Have any suggestions for the 3 Count? Let me know via Twitter @plagiarismtoday.
First off today, Andy Maxwell at Torrentfreak writes that Nintendo has scored a legal victory against the operators of the file hosting website 1fichier.
1fichier has been a thorn to many rightsholders since at least 2014, when the music industry sounded alarms about the popular file hosting service’s lack of cooperation with taking down allegedly infringing material. However, until this recent lawsuit by Nintendo, the site had not had its day in court.
That court has now ruled that 1fichier, or rather its operator DSTORAGE, to pay 935,500 Euros ($1.3 million) in damages and clarified the responsibilities the site has to remove infringing material. However, it’s unclear if this verdict will lead to any change in their lax takedown policies.
Next up today, The Fashion Law reports that fashion designer Philipp Plein is facing a lawsuit from the company Resurrect By Night (RBN) over allegations that his Spring/Summer 2020 line violated several of their copyrights.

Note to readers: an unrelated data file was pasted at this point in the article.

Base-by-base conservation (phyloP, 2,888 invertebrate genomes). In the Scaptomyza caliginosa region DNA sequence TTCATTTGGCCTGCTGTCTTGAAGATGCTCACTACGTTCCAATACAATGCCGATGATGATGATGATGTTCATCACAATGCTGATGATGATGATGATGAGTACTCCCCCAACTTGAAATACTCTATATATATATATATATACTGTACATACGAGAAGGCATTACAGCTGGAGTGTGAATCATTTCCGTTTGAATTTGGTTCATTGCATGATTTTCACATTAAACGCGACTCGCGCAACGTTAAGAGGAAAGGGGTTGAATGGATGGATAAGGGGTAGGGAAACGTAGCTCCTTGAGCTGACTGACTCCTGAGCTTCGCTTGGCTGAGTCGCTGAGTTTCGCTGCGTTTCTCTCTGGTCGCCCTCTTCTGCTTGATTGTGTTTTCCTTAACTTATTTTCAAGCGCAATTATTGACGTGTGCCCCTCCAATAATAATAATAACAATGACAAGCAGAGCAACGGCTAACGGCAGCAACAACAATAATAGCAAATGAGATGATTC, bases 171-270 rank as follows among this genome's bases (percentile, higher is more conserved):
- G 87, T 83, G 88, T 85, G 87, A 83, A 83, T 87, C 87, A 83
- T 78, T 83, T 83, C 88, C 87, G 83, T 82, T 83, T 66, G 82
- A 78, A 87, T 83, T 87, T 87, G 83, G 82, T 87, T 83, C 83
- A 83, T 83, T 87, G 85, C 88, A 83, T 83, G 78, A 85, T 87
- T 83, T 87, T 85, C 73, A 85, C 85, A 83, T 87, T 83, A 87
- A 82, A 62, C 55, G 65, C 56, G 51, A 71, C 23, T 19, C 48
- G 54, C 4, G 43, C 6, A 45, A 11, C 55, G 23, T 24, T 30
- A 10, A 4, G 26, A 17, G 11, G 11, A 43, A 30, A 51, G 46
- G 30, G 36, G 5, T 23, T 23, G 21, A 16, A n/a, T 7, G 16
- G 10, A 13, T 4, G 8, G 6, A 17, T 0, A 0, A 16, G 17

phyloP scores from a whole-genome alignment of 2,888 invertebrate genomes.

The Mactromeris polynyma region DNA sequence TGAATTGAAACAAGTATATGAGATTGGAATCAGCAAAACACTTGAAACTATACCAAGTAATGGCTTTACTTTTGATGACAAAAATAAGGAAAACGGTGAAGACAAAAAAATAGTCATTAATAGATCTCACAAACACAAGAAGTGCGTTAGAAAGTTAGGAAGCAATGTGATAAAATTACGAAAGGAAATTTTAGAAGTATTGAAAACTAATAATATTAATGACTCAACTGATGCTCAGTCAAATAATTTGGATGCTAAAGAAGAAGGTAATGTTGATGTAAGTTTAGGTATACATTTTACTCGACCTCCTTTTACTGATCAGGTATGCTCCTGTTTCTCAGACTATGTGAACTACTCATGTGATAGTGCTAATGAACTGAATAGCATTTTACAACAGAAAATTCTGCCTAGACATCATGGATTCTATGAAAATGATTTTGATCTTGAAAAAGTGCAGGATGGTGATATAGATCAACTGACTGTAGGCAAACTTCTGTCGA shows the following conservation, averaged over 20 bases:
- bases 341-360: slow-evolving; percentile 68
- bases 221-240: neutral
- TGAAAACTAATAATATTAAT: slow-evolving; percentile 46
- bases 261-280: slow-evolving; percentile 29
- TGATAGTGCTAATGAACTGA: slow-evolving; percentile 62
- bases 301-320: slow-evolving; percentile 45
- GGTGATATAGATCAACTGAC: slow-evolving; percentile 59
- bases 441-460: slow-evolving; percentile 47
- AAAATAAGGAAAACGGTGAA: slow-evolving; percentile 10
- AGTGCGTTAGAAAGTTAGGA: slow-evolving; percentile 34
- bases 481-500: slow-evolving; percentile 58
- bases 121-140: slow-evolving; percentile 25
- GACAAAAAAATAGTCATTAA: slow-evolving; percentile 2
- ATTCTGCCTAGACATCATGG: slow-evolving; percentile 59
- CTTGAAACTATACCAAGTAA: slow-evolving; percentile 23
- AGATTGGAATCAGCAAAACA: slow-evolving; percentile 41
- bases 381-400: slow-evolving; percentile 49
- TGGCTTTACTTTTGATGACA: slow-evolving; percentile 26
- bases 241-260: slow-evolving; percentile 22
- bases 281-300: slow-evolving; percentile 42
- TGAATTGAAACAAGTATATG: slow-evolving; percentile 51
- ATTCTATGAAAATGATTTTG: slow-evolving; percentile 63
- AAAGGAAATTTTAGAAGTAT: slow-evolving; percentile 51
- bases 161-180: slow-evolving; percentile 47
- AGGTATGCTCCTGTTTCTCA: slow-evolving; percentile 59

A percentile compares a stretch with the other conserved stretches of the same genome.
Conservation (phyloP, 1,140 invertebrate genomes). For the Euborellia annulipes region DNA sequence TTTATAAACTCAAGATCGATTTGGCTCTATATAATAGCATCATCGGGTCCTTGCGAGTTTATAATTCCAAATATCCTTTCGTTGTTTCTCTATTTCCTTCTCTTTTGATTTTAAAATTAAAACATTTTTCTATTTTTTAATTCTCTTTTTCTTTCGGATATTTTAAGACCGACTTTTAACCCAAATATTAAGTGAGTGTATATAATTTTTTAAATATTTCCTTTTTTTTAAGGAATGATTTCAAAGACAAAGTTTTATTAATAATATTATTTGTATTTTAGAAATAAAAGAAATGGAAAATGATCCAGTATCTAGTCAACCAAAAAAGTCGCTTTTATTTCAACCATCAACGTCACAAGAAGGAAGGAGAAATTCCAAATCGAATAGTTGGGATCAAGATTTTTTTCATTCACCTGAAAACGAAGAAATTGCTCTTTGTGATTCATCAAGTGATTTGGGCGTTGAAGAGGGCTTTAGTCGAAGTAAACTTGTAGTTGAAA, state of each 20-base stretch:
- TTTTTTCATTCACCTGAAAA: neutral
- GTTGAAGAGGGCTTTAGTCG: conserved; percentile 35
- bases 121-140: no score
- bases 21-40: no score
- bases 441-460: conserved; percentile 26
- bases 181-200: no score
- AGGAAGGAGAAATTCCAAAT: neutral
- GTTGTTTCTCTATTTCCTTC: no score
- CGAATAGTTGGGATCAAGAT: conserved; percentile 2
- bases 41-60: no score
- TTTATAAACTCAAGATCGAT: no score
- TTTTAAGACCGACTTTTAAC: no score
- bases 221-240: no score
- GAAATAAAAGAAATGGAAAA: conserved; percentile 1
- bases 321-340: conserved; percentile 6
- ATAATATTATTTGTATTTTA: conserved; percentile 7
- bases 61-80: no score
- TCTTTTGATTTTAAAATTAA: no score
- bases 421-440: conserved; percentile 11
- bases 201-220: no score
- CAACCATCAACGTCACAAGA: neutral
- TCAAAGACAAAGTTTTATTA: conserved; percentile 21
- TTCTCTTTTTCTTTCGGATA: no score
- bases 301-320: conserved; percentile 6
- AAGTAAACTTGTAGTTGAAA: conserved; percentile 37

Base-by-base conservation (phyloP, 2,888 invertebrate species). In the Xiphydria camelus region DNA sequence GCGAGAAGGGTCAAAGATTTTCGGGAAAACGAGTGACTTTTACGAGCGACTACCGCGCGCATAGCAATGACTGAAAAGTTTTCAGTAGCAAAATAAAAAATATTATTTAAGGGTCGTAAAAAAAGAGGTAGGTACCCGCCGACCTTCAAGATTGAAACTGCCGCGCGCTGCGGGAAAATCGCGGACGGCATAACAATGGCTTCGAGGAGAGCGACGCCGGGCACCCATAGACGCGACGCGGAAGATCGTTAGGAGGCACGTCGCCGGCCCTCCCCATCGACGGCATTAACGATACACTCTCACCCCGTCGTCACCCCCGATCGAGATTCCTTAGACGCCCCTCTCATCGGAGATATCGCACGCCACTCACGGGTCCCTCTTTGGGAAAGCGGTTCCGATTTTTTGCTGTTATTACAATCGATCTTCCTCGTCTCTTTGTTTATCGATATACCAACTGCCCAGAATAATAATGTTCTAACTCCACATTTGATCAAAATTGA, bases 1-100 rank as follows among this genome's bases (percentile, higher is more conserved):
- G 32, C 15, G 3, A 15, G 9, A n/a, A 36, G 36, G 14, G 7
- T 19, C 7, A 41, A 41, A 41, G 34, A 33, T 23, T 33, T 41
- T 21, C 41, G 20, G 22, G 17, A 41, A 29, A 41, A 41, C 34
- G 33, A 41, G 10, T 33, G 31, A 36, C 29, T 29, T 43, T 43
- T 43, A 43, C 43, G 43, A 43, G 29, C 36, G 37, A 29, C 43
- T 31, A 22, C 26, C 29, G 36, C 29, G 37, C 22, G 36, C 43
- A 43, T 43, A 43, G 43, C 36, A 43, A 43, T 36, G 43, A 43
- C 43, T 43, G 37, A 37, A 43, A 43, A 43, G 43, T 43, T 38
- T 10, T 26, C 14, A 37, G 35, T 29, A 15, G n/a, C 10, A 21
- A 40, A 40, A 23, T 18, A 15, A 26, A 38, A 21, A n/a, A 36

RBN’s founder, Daren Chambers, takes vintage clothing and paints on them to create a style that he said is both “authentic” and “distinct.” However, he alleges that Plein and his corporate ties took his unique style and approach, including some of his pieces, and created new works based upon them.
RBN further claims that they contacted all the defendants in the case back in September 2020 with a cease and desist, and they refused to comply. As such, they have filed the lawsuit and are seeking both monetary damages and an injunction barring the sale of the allegedly infringing works.
Finally today, Ding Yining at Shine reports that the Beijing Internet Court has ordered Tencent to pay 10,000 yuan ($1,500) to the Music Copyright Society of China for using music on its video-streaming site without permission.
According to the lawsuit, Tencent used music in various TV series on its online streaming platform despite not having authorization from the rightsholders. Tencent had argued that the rights to the song were unclear and that it wasn’t liable as it was not the producer of the series in question.
Despite those claims, the court found in favor of the rightsholders and ordered it to pay the damages.